I read online one very seasoned angler’s advice: it’s less about the fly, and it’s more about where and when you fish.
I have spent many unproductive hours on many rivers. I’d have to agree with him. I’d only add that how is important, too. I still spend way too much time on fly selection, but I think I’m getting better at focusing on strategy instead.
So, here are my two cents:
I think there are some dimensions to this. If you target freestone rivers, subject to the vagaries of temperature and water levels, your strategy has to be very flexible. Water temp. is super critical.
For example, if fishing a freestone in the summer, head up-mountain where the waters are cooler. If you’re fishing in the winter, trout will be more active mid-day, when the water heats up a tick or two.
Another variable to “where” is the level of water flows. When water is high, trout will be hugging the banks. If water is low, you will have to use a long leader. For example, “French-style” Euro-nymphing was designed to catch spooky trout in low water; in that technique, leaders can be up to 20 ft. long!
It’s all about in-the-water biomass, IMO. If there are many bugs in the water, the trout are actively feeding. If bugs aren’t emerging and/or hatching, trout will be opportunistic but not looking for food. They’ll conserve their energy.
I think a rule of thumb for me is that if I feel comfortable, then the bugs will, too. So, in the summer, dawn and dusk will normally be the best times to fish. The bugs need to fly around and not have their wings dry out in the noon-time heat of an August sun.
Similarly, in the winter, midges can hatch when the sun is high, so I will fish around mid-day. I fish a lot in the winter. It’s surprisingly bearable most days when the sun is high. I think bugs feel the same way.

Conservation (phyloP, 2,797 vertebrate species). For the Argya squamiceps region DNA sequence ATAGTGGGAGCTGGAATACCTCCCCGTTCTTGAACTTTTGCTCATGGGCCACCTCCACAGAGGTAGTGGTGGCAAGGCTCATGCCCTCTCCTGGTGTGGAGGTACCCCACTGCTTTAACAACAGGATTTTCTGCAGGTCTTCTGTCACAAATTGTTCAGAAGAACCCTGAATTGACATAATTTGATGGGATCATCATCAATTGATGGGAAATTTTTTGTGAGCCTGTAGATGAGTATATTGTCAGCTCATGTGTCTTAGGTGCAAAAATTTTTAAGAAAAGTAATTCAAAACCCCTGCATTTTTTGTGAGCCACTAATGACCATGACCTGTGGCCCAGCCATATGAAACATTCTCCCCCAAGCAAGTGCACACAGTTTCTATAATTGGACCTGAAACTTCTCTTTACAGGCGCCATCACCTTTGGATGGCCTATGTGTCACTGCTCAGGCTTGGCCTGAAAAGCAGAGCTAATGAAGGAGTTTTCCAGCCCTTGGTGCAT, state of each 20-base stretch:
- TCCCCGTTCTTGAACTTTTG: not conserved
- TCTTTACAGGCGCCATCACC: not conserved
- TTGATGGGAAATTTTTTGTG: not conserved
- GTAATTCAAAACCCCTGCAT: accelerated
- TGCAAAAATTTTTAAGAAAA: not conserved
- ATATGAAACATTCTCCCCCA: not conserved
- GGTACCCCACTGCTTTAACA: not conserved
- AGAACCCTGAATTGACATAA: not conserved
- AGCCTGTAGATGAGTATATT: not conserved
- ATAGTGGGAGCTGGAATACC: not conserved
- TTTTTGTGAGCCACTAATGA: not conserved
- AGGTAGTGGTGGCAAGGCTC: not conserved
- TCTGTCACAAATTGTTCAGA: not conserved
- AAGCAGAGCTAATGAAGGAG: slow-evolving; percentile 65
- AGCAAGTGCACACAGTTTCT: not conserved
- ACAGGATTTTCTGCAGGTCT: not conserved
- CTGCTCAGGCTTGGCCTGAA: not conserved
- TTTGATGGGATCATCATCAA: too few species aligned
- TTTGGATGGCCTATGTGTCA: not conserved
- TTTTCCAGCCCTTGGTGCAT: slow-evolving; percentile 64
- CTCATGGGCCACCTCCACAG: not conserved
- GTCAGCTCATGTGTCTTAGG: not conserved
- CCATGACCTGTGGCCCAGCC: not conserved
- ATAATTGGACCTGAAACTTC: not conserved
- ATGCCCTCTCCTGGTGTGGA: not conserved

I remember fishing the Farmington on a cold day in March. Snow was on the ground. Suddenly, around noon, black stoneflies started to appear. I caught a 19″ brown on an otherwise slow day. Then, the bite shut off an hour later.
IMO, this is often overlooked. I have learned the hard way that the key to catching trout, for me, has been this: presenting flies in the way that the trout want to see them, not how I want to fish them.
To me, the key thing is to target the right level in the water column. I enjoy seeing a trout take a dry fly, but if they’re not “looking up,” I’m pursuing a low-probability strategy.
The key is to experiment and see what’s happening. A well-presented fly, at the right level in the water, should elicit a strike if trout are feeding or curious about your fly.
Sometimes, the trout are keyed on the water’s surface as a hatch or spinner fall has begun. Sometimes, they’re feeding a few inches down, on emergers. Sometimes, they’re focused on the bottom, as nymphs are just beginning their journey to the surface for a hatch.
Bugs do what bugs do. Trout then react. Then, anglers need to react to the trout.
Even minor adjustments can make a big deal. I remember fishing the Swift in April. The flows were pretty high. No action. Nothing was hatching. Then, I added more weight and proceeded to land a pile of fish. A little weight went a long way.
So, in summary, I think fly selection is important but is over-rated in most situations.
I think strategy trumps all.